COLUMBIA, Mo. — After finishing as the runner-up at eight big meets — including four times each at the Southeastern Conference Track and Field Championships and NCAA Championships, it was finally time for LSU’s Damar Forbes on Saturday.

Then, it almost happened again to Forbes in his final SEC competition.

Forbes took the lead on his first jump of the day at wind-swept Audrey J. Walton Stadium, but again found himself in second place after Florida’s Marquis Dendy sailed past him in the fourth round.

But on his final attempt, Forbes produced a jump of 27 feet, 41/2 inches to claim the first major title of his career — edging Dendy by two inches — to highlight the third day of the meet for LSU.

“It’s about time,” said a relieved Forbes, who twice lost at the SEC meet on the competition’s final attempt.

This time, he had the last jump, thanks to his first-round effort of 26-93/4 that had him in first place after the prelims. After Dendy passed him with a 27-21/2, Forbes had two fouls before he uncorked a big one on his final try.

He knelt on the track meet as officials measured the jump, then popped up and raced to the other end of the stadium in wild celebration when he heard the mark of 8.34 meters — when he needed an 8.30 to top Dendy.

Both of those marks were wind-aided.

“It felt really good,” Forbes said. “It’s crazy. … I worked hard for this for a long time. I’m just happy it paid off. I felt good this week in practice, and my series was pretty good. Even the fouls I had were over eight meters.”

Forbes admitted he didn’t have a good feeling when Dendy leaped past him.

“I said, ‘Here we go again,’ ” he said. “At that point, I knew that I had to do something. So I went out and changed my mark a little bit and got on the board.”

“That’s great for Damar because he’s been on the opposite side of that so many times,” LSU coach Dennis Shaver said. “He actually had the longest jump in the prelims, which gave him the last jump of the competition. To line up and do what he did is a huge mental breakthrough for him.

“He’s been second so many times, I’m sure there was some doubt in his mind.”

That wasn’t the only big performance in the long jump for LSU as Keri Emanuel and Brittany Porter had a 3-5 finish on the women’s side to give the Lady Tigers 10 unexpected points in their quest for a fourth consecutive SEC outdoor title.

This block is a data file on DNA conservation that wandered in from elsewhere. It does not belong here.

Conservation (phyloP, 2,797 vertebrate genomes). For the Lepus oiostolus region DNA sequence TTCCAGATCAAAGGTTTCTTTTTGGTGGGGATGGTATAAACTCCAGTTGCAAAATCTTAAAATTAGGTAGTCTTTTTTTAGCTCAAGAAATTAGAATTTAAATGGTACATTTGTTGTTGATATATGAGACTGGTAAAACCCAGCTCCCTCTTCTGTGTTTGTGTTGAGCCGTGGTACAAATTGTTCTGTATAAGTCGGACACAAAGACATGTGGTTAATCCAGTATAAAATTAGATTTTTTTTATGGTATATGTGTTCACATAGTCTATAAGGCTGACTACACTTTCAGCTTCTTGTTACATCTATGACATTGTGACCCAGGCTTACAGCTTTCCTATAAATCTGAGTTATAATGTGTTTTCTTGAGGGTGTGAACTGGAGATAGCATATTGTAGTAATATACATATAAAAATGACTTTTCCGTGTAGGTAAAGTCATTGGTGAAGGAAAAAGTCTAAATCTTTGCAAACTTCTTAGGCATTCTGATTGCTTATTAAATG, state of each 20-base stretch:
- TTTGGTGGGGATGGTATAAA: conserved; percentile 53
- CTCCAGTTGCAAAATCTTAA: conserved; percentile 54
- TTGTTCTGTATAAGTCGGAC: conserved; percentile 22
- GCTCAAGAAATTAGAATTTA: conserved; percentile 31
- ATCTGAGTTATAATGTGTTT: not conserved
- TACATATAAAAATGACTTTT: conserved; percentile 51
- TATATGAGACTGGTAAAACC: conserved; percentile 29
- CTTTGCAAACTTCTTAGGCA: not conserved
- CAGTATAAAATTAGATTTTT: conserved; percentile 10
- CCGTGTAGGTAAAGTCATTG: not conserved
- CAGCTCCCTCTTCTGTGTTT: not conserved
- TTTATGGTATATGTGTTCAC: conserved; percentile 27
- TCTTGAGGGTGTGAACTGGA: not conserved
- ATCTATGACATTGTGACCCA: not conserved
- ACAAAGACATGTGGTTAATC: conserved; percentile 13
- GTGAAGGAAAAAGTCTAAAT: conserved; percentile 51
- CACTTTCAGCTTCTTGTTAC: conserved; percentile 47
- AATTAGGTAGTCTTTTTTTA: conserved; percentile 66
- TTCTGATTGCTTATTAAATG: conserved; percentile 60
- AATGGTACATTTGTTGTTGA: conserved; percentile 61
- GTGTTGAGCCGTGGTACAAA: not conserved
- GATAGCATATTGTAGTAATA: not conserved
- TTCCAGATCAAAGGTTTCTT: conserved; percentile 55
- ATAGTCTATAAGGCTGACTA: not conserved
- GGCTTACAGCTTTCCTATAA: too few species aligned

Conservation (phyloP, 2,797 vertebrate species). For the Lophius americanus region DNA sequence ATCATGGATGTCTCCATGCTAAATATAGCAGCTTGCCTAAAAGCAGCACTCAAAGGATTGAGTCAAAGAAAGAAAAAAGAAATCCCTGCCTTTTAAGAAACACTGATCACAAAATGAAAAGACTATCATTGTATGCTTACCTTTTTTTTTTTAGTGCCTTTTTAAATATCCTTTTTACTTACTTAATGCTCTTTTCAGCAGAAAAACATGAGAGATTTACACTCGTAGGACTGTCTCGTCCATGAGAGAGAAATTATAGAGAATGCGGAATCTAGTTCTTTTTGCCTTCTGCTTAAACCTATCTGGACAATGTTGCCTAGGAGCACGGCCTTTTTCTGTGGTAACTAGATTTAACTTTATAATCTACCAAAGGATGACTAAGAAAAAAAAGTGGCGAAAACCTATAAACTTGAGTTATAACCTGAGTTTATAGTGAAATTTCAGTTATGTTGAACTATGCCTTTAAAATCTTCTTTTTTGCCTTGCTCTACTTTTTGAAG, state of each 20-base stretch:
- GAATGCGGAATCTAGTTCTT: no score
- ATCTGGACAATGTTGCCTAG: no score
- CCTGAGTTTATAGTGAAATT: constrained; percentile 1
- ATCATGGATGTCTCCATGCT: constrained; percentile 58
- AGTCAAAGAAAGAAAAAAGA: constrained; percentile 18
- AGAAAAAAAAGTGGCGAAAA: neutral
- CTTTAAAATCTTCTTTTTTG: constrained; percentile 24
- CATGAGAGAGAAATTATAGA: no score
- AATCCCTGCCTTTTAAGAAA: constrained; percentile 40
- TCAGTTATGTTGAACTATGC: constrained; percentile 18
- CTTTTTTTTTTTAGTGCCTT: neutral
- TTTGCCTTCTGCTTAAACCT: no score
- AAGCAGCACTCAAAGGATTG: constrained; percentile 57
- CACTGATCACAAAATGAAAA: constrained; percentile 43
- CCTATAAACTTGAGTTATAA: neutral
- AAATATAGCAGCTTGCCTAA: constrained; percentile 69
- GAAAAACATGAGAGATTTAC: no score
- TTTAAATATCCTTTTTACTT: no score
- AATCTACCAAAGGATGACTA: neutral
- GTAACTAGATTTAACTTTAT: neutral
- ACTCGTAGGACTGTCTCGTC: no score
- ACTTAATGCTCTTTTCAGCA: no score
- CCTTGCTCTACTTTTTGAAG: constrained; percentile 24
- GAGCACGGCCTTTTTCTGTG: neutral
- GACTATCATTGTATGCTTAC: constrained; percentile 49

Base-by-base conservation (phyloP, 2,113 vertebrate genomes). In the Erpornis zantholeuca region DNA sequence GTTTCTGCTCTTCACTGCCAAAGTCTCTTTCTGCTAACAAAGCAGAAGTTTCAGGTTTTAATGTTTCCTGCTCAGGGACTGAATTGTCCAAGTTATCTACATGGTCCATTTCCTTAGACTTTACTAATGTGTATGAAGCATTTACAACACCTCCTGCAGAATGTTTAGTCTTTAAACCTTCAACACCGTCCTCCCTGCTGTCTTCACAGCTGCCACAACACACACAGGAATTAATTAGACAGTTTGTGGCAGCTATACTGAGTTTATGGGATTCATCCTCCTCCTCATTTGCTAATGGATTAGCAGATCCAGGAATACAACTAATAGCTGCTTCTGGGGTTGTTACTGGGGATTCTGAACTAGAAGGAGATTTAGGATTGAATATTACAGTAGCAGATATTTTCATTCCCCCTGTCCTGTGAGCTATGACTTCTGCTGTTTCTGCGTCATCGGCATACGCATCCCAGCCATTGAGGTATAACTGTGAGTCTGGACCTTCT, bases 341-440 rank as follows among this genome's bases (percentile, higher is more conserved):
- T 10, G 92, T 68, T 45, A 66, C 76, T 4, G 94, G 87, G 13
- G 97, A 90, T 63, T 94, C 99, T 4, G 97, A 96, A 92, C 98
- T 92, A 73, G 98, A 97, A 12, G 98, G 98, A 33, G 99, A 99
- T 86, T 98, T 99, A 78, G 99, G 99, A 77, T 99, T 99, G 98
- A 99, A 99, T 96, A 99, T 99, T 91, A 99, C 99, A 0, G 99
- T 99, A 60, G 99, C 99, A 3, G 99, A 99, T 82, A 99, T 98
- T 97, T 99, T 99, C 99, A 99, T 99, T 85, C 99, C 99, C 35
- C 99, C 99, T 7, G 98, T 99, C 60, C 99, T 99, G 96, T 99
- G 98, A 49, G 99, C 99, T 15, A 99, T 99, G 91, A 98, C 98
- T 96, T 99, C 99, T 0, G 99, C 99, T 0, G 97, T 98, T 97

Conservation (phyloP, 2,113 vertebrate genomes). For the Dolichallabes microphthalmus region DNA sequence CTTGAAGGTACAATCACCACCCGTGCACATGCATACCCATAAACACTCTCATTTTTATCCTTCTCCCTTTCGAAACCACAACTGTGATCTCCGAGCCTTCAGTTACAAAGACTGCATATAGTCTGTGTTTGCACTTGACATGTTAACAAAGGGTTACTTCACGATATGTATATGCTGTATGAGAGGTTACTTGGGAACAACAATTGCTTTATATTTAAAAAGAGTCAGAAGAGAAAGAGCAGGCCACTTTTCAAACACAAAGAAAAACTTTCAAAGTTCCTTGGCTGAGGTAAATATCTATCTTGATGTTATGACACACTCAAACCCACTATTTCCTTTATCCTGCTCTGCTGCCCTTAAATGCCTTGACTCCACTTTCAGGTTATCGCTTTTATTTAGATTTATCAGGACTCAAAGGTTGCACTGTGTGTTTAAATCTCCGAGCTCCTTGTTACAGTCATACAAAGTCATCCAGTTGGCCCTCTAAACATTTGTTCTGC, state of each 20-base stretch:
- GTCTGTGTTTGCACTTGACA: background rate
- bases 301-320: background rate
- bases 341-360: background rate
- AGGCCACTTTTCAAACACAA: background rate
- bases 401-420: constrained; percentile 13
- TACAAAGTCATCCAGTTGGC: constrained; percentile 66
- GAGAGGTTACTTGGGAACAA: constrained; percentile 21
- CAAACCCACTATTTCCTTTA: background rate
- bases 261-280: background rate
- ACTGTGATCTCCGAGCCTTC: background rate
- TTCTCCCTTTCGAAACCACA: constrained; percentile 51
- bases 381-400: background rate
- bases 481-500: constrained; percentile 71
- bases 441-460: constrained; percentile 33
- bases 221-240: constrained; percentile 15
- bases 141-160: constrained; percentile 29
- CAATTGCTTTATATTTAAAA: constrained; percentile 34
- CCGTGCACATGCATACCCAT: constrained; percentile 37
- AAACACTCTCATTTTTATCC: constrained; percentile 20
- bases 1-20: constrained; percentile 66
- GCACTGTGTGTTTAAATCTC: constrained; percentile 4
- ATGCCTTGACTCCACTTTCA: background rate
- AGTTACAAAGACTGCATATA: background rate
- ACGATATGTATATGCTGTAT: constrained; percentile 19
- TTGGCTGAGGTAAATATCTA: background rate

Emanuel, whose best mark this season was 19-71/2, went nearly a foot farther with a wind-aided 20-7, while Porter had a 20-33/4.

They teamed with Tori Bliss, who finished fifth in the discus at 162-10, to give the Lady Tigers 14 points on the day and 31 for the meet heading into the final day Sunday.

“To get 10 points in the long jump was huge,” Shaver said. “That just gives us another opportunity. And Tori certainly helped, too, in the discus.”

Arkansas leads the women’s race with 50 points, with Georgia (49), LSU (31), Florida (26) and Texas A&M (25) following. The Arkansas men also lead with 57 points, while Florida (47), Texas A&M (37) and Georgia (31) follow.

With 13 events remaining, Shaver said he likes how the Lady Tigers have positioned themselves going into the meet’s final day. LSU earned four spots in Friday’s running prelims and qualified six more Saturday for a total of 10 — tied for most in the meet.

Kimberlyn Duncan, who qualified for the 200 meters final Friday, and Takeia Pinckney got into the 100 final with times of 11.28 and 11.41 seconds, respectively, after Chanice Chase and Jasmin Stowers advanced in the 100 hurdles with times of 13.39 and 13.40 seconds.

Natoya Goule and Charlene Lipsey, who qualified in the 800 on Friday, also made it in the 1,500 with times of 4 minutes, 22.22 seconds and 4:23.78.

On the men’s side, LSU picked up four more points in addition to the 10 Forbes earned for his long jump win as Jeremy Tuttle was seventh in the javelin (209-4) and Rodney Brown was seventh in the shot put (57-81/2).

Aaron Ernest qualified in the 100 with a wind-aided time of 10.04 and will be in both sprints Sunday, while Quincy Downing advanced in the 400 (46.99) and Phillip Primeaux made it through in the 1,500 (3:52.87).